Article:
I used to be afraid of leeks. I mean, they're not an onion, they're not a starch . . . what are they? I wasn't raised eating leeks. And quite honestly, I didn't used to have anything to do with veggies I wasn't raised eating. That includes artichokes, kale, arugula, turnips, parsnips, avocados (ok, I know, a fruit, but you don't see them in fruit salads, do you?), bok choi, broccoli rabe, escarole, and leeks. And, let me add here, I was raised in a veggie-eating family. When I was little, my parents grew potatoes and corn and all manner of things in the backyard.
A few years ago I went through a kind of exotic fruits and vegetables phase. I tried making all kinds of foods I'd never had before. I made jicama slaw. I got really into artichokes and avocados, and felt so enlightened. Then I read In Defense of Food by Michael Pollan (because three different friends told me I would like it) and he wrote about eating local foods and eating like my grandmother, of all people! He had really convincing arguments about eating in a way that our earth could sustain. And so I went back to the seasonal, local foods from our area that were easily obtainable. And, hilariously, I re-embraced the Lancaster dishes I had scorned because they were all based on seasonal, local ingredients. Go grandma!
But I did decide that I needed to explore some of the vegetables I had not explored in my exotic phase. Vegetables that even my mom hadn't felt we needed to eat, like parsnips and turnips and leeks. Now I can honestly say that I have made parsnips blend right into a chicken soup, and I have put turnips in a root veggie bake. And I did buy a parsnip today at the rather limited spring farmer's market, left over from last year's harvest. However, I would call either of those unassuming vegetables--in the words of Elmo--a "sometimes food."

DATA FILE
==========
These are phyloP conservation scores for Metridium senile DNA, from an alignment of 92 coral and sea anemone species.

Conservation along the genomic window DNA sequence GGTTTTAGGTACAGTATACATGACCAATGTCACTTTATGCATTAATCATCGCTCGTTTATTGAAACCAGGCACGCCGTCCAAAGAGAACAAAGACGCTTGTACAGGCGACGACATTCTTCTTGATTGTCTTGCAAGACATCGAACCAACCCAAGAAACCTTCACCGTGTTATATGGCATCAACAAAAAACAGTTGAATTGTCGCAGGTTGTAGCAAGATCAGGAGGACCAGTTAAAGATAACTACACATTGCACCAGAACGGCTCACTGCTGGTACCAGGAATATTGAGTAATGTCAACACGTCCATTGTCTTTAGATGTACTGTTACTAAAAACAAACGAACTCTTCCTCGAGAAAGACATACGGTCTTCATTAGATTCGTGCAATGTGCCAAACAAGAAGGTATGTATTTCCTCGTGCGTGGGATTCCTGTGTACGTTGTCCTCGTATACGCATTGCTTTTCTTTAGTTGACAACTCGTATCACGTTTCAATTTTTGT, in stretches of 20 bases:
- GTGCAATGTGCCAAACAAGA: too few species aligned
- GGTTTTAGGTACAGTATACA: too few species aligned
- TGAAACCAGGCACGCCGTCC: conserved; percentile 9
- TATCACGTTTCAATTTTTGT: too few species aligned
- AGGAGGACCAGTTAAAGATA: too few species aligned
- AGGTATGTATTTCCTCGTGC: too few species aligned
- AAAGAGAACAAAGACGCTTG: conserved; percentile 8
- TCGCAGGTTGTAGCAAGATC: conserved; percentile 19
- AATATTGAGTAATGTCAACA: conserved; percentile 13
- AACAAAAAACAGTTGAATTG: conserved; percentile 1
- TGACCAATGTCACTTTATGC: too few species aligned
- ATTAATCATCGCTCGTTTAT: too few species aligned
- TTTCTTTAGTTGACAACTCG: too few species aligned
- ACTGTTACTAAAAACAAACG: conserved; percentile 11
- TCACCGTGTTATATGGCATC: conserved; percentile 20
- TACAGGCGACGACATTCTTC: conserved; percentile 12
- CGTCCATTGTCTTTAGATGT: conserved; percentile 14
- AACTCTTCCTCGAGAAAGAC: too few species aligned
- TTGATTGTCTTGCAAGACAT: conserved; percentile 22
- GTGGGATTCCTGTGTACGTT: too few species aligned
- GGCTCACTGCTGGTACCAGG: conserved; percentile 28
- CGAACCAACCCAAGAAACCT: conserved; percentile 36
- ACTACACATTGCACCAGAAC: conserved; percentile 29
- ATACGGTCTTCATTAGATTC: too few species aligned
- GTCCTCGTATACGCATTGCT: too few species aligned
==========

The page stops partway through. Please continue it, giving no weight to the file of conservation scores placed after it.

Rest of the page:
Leeks are another story. The only thing I knew leeks went in at first was potato soup. But someone told me they are also good in omelets. And then I figured out that they can go anywhere an onion can go (if cooked). And they add a little more flavor than an onion. So when my nursing daughter couldn't tolerate me eating garlic, I started cooking everything with leeks. The farmer's markets here were selling them into the winter. And so the question for me is no longer, "What can I do with a leek?" but "What can't I do with a leek?"
|The classic leek and potato combo--this time baked with just salt, pepper, & olive oil.|